When Marino Auriti created his multi-media sculpture Il Palazzo Enciclopedico, or The Encyclopaedic Palace, in the 1950s, he was aspiring for something grander. The Italian-American artist wanted the 11-foot high architectural model to be realised as a 2,322-foot tall museum in Washington DC that would house all the knowledge of the world – alas, it never was.

In 2013, curator Massimiliano Gioni modelled the international exhibition of the 55th Venice Biennale on Auriti’s Palace. Auriti’s idea, Gioni explained in his curatorial note, was to create a repository of accumulated knowledge, starting from the invention of the wheel – an aspiration, he added, that occurs in both the history of art and humanity. In his own encyclopaedic venture, Gioni included works by more than 150 artists from 38 countries, including psychiatrist Carl Jung’s The Red Book. Three of the works in that show were by Bengaluru-based artist Prabhavathi Meppayil.

Meppayil is now showing at the Kochi-Muziris Biennale and at a solo show of nine works at New Delhi’s GallerySKE. Recalling the exhibition at The Encyclopaedic Palace, she said: “They may not have known what a thinnam is, but there was a lot of awareness about art history abroad.”

A thinnam is a metallic tool which features widely in Meppayil’s work. It is used by traditional artisans to make patterns on gold bangles and shows up at Meppayil’s show at GallerySKE, where she has a set of five works, each with thinnam on a gesso panel. Meppayil’s works are untitled except for a number assigned to each. The five-piece thinnam work on display at GallerySKE, is called d fifty five.

d fifty five. Courtesy: Prabhavathi Meppayil and GallerySKE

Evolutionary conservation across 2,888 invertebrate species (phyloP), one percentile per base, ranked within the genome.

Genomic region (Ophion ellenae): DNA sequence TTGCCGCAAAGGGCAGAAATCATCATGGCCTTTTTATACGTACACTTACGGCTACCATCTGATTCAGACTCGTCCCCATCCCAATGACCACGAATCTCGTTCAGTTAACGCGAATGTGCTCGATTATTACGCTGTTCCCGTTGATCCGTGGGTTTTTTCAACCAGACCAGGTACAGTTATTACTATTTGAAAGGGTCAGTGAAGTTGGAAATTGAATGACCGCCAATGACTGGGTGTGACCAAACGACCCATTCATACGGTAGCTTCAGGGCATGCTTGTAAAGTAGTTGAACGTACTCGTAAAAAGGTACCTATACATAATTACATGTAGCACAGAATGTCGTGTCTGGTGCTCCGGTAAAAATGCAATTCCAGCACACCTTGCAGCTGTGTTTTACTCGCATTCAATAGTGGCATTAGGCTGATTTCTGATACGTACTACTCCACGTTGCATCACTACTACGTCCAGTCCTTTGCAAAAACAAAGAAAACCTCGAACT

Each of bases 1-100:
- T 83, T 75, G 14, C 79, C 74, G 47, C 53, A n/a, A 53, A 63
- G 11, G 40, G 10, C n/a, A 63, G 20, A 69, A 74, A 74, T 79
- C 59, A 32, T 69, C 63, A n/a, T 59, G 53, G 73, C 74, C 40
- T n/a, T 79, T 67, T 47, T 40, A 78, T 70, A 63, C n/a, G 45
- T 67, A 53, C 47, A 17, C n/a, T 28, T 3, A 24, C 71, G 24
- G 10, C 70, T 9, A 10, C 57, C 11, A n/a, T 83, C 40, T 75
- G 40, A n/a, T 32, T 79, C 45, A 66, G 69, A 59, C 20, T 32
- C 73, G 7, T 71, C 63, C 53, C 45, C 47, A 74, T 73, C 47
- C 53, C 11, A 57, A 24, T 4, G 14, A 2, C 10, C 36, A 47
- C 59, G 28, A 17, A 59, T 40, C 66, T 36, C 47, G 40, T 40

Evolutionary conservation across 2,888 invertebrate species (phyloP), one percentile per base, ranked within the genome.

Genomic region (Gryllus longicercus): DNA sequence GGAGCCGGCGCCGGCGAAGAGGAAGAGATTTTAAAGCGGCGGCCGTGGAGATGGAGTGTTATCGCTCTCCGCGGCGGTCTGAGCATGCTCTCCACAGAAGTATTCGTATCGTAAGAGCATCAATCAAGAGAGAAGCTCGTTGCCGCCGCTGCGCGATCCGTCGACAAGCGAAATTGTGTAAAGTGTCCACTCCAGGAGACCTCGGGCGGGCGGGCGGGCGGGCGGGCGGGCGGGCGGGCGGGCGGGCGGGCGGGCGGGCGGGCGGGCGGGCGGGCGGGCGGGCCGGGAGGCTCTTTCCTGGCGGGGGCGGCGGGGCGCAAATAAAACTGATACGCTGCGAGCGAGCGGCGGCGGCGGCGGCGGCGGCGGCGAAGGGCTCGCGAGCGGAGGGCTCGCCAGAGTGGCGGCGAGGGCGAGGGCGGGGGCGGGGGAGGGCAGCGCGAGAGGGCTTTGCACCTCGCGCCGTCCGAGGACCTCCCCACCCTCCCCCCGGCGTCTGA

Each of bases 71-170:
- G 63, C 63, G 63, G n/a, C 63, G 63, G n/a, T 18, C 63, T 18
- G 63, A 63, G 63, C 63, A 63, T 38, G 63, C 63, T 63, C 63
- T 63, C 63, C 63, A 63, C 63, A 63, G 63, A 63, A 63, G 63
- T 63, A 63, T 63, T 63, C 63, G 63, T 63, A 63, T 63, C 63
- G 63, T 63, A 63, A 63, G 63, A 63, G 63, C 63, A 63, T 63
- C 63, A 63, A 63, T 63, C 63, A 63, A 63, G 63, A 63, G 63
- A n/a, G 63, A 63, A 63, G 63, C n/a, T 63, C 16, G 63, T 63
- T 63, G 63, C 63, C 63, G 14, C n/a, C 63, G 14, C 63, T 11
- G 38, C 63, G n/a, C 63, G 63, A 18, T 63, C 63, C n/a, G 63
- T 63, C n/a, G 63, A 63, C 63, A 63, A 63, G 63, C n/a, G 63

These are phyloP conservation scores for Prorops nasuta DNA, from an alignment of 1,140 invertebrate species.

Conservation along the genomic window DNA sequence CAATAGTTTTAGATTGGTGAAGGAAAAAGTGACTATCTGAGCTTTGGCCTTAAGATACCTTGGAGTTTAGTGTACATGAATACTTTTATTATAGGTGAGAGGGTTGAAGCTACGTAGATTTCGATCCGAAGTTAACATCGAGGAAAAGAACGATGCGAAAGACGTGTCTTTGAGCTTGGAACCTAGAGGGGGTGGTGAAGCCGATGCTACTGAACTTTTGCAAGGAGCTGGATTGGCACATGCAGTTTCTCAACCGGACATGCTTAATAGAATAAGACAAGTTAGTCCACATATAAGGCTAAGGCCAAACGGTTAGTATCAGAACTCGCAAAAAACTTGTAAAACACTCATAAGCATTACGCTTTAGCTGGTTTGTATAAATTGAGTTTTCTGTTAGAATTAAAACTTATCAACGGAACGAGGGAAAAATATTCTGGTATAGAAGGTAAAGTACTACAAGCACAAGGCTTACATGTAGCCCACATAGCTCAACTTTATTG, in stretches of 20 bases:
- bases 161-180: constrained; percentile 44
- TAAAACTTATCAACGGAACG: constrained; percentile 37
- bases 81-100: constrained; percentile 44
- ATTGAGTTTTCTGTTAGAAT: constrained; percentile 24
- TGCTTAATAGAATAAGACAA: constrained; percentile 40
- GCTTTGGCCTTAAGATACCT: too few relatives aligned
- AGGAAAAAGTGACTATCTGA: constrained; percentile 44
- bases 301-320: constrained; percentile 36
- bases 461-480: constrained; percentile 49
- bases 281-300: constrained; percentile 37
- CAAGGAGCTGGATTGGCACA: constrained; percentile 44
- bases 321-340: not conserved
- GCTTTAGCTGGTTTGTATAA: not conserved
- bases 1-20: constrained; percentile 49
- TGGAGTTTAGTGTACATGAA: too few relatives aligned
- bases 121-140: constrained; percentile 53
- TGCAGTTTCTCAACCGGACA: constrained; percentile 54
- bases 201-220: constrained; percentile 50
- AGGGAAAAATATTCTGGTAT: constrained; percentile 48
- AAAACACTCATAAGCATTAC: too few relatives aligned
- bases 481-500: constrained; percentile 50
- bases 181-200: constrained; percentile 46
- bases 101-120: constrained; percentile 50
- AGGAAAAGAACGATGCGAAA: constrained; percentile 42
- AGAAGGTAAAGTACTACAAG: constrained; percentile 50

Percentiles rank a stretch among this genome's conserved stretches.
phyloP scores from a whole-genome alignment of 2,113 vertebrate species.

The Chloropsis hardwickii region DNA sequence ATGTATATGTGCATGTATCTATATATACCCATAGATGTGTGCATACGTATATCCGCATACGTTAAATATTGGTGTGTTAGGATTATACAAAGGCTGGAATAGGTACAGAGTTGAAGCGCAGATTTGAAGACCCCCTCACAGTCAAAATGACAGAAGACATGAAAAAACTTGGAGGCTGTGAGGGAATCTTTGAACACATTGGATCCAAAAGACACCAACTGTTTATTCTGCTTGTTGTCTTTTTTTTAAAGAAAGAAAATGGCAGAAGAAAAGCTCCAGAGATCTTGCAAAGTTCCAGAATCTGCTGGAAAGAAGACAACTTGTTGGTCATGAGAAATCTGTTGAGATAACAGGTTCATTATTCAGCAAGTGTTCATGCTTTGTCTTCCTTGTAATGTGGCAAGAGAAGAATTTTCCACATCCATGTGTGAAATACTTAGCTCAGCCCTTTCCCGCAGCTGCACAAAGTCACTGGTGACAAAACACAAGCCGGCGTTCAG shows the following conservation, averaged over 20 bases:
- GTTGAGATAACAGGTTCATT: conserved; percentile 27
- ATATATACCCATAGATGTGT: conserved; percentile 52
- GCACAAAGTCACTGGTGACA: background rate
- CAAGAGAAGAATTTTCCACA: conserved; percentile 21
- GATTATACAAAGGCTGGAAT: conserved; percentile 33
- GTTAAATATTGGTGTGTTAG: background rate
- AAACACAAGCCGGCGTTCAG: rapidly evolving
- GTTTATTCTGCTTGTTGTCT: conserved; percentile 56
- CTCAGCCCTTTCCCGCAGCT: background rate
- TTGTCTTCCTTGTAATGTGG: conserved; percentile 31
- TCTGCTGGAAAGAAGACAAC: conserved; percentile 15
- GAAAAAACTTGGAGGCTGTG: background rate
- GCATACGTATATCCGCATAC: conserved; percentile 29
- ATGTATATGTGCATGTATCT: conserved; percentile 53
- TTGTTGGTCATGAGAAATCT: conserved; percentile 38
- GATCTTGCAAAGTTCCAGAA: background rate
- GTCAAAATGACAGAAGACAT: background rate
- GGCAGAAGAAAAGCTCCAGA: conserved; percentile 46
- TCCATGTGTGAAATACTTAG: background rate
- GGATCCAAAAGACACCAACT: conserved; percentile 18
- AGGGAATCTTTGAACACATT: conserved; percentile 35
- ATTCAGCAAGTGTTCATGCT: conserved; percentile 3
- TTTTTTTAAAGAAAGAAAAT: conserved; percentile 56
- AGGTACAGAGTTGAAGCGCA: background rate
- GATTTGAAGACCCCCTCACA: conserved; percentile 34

“When I look at these panels, I can actually hear the sound the thinnam makes while marking the gesso,” said Meppayil, standing for a moment to consider a panel marked repeatedly with a pattern resembling the mathematical symbol for approximately. A common enough pattern on bangles around the country, the “≈” sign seemed fresh in its context and material. “I don’t know how to explain it,” Meppayil said. “When I look at my work, for me, it’s invested with the time that it took to make it and the sounds…”

Meppayil’s work is steeped in traditional materials, artisanal practice and a strong imperative to preserve the old. At the Kochi Biennale, for example, she is showing a pile of rubble imprinted with thinnam in places. “People may think it’s bizarre that I go around old Bangalore collecting rubble,” she said. “But so much of the city I grew up in is changing. The rubble is what is left.”

There are at least four recurring ideas in Meppayil’s work at the GallerySKE: the thinnam-imprinted gesso panel; gesso panels with embedded copper and iron wire; gesso coating on found objects, including traditional wooden tools of goldsmiths; and experimentation with the grid.

Meppayil’s artistic process is painstaking and time-consuming. She prepares the gesso herself, with chalk, lime and glue. Local artisans heat and stretch copper, gold and iron wires that she embeds into her work to give it colour. “It’s very specialised work,” Meppayil explained. “You wouldn’t believe what gold looks like when you heat it and stretch it to a thread.”

d fifty five (detail). Courtesy: Prabhavathi Meppayil and GallerySKE